Activity 1: Pre-reading
Personal identities are central to the plot and character development in Looking for Alibrandi. The following activities will support student reading and analysis.
As preparation for reading the text lead students to explore the notion of individuals having multiple identities. Discuss how these may depend on context, time, place, and social and familial connections.
Ask students to reflect back on who they were and what was important to them when they were aged about five, which could be:
- a person/people or group
- a place
- an activity.
Students nominate a symbol or something of value to them at age five and consider what these meant to them in each of the following cases:
- amongst closest friends (e.g. at playgroup, in the cubby, playing games with cousins)
- at home with immediate and/or extended family (e.g. on the river, camping, sleepover at the grandparents’ house)
- within a special interest club or group (e.g. mini league footy, at the oval, cooking, first pair of ballet shoes)
- individually (e.g. me, in the living room, cutting , pasting and drawing, Hi5 DVD).
Share Step 2 symbols in groups with a focus on similarities and differences amongst individuals and what accounts for these. This might include such things as where you grew up, family heritage, religion and so on.
Students return to individual contemplation and repeat Step 2 for themselves according to their current age and identities.
- amongst closest friends (eg: in the bedroom, sleepovers, heading out for the day, mobile phone)
- at home with immediate and/or extended family (eg: Grandparents, church at Easter, feasting, dyeing Easter eggs)
- within a special interest club or group (eg: surf life saving club, preparing for a school dance, southern beaches, tennis club)
- individually (eg: shopping with friends, going to the gym, listening to music).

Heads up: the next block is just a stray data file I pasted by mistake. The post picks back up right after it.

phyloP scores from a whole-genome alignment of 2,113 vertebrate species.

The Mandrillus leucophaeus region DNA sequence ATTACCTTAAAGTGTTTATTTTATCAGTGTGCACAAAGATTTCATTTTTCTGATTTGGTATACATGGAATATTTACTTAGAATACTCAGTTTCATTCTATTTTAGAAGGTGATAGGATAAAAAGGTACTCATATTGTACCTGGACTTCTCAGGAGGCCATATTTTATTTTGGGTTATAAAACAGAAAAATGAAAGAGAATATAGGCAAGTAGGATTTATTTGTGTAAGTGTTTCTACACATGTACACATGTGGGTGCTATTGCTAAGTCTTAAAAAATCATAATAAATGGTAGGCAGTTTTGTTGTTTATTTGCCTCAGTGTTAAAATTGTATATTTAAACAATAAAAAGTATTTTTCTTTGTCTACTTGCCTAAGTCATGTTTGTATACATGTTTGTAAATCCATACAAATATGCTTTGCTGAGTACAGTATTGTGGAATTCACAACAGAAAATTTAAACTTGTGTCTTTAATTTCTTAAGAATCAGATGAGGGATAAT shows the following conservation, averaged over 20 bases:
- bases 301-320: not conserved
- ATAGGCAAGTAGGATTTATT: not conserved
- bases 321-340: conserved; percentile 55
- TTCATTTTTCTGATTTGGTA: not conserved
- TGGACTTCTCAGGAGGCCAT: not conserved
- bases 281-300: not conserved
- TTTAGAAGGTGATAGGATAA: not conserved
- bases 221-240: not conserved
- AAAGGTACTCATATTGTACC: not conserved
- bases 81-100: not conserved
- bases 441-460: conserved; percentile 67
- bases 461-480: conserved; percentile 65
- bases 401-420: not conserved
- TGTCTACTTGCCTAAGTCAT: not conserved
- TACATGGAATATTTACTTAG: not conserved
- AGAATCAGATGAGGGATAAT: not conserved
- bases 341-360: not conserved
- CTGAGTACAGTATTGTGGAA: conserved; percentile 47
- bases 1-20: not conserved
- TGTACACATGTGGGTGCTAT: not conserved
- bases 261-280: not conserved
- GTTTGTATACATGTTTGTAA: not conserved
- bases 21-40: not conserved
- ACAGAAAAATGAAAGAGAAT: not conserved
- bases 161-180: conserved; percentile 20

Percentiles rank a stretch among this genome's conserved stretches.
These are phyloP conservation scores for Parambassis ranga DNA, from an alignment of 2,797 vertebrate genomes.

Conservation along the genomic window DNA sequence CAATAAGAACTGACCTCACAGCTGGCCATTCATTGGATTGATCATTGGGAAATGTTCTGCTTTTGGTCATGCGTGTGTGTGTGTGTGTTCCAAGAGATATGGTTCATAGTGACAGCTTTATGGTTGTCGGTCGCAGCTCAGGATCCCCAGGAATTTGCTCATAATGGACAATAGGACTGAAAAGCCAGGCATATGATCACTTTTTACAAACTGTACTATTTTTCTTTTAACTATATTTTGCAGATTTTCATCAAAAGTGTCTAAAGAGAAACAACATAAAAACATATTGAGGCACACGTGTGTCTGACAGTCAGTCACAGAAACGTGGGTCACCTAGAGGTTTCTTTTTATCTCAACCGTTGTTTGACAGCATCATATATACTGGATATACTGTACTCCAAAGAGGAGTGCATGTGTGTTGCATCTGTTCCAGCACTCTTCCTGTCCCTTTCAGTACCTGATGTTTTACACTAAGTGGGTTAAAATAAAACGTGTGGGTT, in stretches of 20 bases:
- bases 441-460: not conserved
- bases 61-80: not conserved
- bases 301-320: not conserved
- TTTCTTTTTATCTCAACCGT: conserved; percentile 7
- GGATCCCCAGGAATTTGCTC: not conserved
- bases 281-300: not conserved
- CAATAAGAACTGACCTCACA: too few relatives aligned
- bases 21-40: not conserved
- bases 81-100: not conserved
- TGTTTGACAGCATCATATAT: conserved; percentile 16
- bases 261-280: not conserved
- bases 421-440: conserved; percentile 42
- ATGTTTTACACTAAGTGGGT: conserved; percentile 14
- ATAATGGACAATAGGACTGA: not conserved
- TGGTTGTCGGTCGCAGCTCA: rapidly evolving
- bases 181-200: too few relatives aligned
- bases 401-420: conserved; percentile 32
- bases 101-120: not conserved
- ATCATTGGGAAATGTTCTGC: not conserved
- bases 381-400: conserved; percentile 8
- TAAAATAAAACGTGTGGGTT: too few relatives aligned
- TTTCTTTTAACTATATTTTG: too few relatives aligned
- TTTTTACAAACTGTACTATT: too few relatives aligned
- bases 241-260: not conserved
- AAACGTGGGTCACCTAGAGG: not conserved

Return to small groups to share what has changed over the years.
Group discussion exploring how identities change over time in relation to friendships, family and culture and why this is so. Students to focus on similarities and differences within their class and how this adds to the complexity and richness of the environment.
Reading the text in print and eBook formats
In this unit, there is an acknowledgement of alternate pedagogies for those teachers and students who are using the ebook of Looking for Alibrandi. Though it is acknowledged that this may a rarity at this time in Australian schools, the rate of decline in print book sales and the increase in sales of eBooks indicates that change is inevitable. Already many school have adopted the use of tablets in middle years classrooms, including Year 9.
The following functions and features of eBooks may be particularly useful for this literary study or others. However, the activities designed for this unit can be also adjusted for those using print copies of Looking for Alibrandi.
For tips and advice for using eBook functions watch this video and see below.
While the authors used a text-only version of the eBook, it may be beneficial for all or some students to upgrade to the ‘text to speak’ function available via Kindle books. This is particularly important for those students who are challenged by the reading of extended print texts.
Students can use the highlighting function within the eBook to select key passages. They can be asked to use different colours for different categories. For example, students might use orange for perspectives on multiculturalism, and yellow for inter-generational tensions/harmony and so on. There is a function in the eBook that will collate all these notes in sequence, according to colour. Finally, students can choose to copy compiled notes to send via email, text to phone, or even to Facebook or Twitter.
In addition to notes, student might add notes to sentences or passages highlighted. These notes can be compiled, used and sent as per the highlighting function above.
Unlike hard copies where one is forced to scan for character or place names, or words or concepts, the search function will immediately collate any references with pages numbers for the key word (eg Michael, wog, St Martha’s, sex).